Versus our capability to pull back out and get perspective on where we’re at in relation to other times in our life or what we are building for our future, otherwise we can become muddled in these constant changes. With an ability to zoom out and see where we’re at we can have perspective on progress, on accomplishment, on future goals, and on our ability to connect on a daily basis to the things that are important to us.
What about comparing our own stock market to someone else’s?
Bad habit to say the least, but we are making those comparisons based on assumptions and wildly inaccurate ideas of the lives of others – taking a snapshot of someone else’s life and assuming that’s their whole life. Everyone has their own “stock market” happening and to compare your spot to someone else’s doesn’t take into account where that other person has been, stresses you may not know about, or where they are headed. We don’t post pictures on Facebook of sleepless nights worried about work, or selfies of us crying after a difficult breakup. We post pictures of brunches, sunsets, vacations, snarky politics, and pets/kids doing funny things. That’s not all of our life, that’s just what we present to the world. That doesn’t mean we’re all just being fake, but as a society we kind of have a tacit agreement with each other to talk about good stuff and be positive if we don’t know each other very well. We may find it socially inappropriate or uncomfortable if someone shares something very vulnerable and we don’t have that level of trust with them. So if your only information on someone else’s place in life is outward appearance, I can guarantee you are not getting the whole picture. Meanwhile, you’re comparing yourself to someone and someone else out there is comparing themselves to a polished version of you and wishing they had your life.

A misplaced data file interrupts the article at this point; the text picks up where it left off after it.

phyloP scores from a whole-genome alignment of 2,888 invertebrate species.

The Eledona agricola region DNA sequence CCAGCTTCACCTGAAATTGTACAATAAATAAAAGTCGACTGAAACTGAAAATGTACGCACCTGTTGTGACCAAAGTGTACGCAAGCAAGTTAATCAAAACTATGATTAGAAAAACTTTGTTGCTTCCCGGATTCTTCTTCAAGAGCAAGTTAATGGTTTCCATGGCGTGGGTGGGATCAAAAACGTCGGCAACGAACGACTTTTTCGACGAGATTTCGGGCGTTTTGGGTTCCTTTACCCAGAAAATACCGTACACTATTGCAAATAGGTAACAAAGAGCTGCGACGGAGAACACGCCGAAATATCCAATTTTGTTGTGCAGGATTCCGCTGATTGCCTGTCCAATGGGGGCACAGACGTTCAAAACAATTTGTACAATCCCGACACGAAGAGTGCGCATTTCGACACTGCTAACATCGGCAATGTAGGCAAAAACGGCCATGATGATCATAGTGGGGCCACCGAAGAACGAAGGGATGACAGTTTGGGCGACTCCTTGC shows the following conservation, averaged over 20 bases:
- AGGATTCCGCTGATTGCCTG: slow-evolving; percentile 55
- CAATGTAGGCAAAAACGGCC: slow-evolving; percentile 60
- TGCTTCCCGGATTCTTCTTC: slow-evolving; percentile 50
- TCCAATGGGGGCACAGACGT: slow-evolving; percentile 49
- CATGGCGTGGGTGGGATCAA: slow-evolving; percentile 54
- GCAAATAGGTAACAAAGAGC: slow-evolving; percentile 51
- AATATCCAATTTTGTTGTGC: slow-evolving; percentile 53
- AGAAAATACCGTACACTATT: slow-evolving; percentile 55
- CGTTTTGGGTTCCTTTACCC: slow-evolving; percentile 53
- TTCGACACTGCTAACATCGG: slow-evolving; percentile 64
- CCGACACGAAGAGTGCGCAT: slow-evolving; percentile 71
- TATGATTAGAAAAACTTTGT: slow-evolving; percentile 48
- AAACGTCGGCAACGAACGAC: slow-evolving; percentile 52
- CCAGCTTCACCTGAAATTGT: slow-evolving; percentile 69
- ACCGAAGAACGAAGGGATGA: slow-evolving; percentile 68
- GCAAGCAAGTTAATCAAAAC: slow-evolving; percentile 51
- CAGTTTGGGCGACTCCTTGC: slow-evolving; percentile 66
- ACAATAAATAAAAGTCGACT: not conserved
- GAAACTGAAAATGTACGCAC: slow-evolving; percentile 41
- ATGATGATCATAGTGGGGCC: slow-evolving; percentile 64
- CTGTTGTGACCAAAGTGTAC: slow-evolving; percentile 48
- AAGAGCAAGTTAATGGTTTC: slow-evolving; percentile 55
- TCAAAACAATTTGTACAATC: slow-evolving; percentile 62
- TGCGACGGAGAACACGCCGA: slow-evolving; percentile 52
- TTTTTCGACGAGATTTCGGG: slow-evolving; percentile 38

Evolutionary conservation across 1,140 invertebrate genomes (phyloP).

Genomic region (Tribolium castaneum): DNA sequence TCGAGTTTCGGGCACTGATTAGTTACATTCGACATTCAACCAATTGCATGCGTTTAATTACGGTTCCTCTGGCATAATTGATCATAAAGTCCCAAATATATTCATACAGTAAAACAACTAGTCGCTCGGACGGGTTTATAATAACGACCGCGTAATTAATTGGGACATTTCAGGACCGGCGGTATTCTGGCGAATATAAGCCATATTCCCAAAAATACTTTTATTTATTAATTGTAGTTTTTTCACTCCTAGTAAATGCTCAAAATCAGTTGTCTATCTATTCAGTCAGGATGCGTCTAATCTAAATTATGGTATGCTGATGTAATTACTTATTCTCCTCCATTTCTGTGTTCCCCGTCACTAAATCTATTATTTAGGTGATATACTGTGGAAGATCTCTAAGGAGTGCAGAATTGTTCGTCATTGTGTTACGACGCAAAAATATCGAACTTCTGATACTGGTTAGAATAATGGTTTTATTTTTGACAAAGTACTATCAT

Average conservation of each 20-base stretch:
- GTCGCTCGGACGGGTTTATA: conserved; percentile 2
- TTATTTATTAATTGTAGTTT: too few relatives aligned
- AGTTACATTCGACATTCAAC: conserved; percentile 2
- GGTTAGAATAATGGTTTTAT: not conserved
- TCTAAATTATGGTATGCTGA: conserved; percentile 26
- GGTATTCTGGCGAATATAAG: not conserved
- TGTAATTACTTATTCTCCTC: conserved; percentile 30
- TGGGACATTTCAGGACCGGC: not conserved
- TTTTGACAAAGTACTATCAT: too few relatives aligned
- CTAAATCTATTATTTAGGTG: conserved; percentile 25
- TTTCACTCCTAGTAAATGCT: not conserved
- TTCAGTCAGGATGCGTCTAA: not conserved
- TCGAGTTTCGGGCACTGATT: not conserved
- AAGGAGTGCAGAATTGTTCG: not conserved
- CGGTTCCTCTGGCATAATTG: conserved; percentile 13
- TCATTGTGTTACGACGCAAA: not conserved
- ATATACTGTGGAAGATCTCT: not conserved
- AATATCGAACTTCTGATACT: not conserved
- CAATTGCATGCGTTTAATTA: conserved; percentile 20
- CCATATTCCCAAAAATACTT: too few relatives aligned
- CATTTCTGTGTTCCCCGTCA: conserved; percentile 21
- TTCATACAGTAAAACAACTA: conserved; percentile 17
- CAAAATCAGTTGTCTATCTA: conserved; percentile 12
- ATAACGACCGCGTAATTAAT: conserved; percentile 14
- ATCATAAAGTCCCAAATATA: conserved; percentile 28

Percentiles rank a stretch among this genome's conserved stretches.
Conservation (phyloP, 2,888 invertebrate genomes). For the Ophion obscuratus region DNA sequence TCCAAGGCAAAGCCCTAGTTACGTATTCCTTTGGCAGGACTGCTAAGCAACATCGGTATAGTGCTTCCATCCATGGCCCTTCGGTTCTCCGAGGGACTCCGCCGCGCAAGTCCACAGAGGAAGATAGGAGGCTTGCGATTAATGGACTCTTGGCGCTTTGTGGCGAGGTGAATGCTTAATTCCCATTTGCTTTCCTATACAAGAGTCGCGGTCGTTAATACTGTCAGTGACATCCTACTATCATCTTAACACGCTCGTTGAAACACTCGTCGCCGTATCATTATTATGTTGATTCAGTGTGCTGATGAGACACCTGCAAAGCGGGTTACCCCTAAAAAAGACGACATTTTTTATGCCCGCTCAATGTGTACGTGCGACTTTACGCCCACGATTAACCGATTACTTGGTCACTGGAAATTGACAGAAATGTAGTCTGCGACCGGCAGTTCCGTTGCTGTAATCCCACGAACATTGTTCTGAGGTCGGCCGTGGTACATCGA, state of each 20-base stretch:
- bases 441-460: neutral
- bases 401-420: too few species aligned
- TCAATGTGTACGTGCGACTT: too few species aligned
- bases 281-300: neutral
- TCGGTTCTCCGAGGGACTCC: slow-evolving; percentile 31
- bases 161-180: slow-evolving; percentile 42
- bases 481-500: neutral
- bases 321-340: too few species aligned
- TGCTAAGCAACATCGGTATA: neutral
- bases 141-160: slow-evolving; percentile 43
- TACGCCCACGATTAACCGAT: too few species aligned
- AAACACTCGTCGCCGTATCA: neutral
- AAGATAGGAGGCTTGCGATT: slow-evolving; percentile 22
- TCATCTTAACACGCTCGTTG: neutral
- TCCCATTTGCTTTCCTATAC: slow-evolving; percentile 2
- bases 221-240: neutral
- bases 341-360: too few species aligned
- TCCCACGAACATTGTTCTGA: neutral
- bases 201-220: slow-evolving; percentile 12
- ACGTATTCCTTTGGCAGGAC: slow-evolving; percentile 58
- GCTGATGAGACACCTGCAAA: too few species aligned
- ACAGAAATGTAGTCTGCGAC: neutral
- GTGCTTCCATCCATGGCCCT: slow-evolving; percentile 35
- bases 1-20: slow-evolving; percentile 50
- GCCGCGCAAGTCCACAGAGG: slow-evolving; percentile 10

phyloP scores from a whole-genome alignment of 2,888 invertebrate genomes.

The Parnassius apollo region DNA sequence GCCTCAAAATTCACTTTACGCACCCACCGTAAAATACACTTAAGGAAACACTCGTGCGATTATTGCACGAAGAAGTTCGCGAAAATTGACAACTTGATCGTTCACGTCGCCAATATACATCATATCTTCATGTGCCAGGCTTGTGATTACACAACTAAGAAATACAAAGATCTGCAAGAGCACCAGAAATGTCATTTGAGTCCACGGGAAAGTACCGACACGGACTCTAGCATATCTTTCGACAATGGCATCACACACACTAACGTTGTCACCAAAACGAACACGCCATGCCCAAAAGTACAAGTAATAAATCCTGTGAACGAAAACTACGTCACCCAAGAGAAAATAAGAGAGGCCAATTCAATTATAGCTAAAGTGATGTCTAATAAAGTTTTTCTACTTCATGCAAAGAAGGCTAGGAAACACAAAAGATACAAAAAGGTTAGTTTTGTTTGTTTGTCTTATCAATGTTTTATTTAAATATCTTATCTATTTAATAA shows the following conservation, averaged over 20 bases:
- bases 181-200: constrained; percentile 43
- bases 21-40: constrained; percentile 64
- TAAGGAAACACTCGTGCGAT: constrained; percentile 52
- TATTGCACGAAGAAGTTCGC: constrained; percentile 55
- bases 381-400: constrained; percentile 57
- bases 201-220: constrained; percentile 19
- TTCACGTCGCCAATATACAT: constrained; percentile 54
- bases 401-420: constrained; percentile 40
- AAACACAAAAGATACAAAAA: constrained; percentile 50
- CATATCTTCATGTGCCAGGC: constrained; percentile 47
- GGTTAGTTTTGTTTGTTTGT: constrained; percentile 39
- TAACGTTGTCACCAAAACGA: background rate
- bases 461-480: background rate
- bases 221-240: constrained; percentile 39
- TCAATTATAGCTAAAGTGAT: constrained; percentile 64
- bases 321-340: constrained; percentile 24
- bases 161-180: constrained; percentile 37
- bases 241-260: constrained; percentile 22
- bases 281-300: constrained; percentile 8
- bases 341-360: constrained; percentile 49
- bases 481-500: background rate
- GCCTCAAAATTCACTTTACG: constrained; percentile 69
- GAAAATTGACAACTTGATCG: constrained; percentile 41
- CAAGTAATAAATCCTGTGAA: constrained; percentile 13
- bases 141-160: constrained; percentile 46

Happiness is not the absence of struggle, it is your connection to your values and the things/concepts/actions that are meaningful to you.
So let’s talk about values. How do we know what is important to us. Well, I suggest checking out some Values Assessments that may be helpful:
Another good exercise is to sit down and write about 5 people that you have/do admire a great deal. Write out some descriptors or adjectives of these people, their personality, how they are. What was it about these people that really drew you in, and that you respect/value/admire in them? These are characteristics that can also reflect what is important to you and some of your values. When you are able to clarify what some of your values/priorities are, ask yourself if/how you are able to connect to these on a regular basis and what you can do to increase that contact.
If we can focus on a process/values-oriented approach to our life as opposed to an outcomes-approach (I’ll be happy when”), we are better able to actually experience happiness and live our life. If we relegate ourselves to just focusing on the outcome, we will miss everything and subject ourselves to the perspective that “it will never be good enough”. Putting our happiness in external things/event guarantees we will not find it, allowing it to come from within and derive itself from connection/values/process empowers us to cultivate that happiness ourselves.
So, the key to happiness is learning to look for it in the right place: in our values, not simply through an absence of struggle. Radically Accepting that our life is a stock market of change allows us to see that our true sense of contentment and peace comes from our connection to our values and the things of meaning in our life. In pursuit of those values we may also struggle, and that’s ok.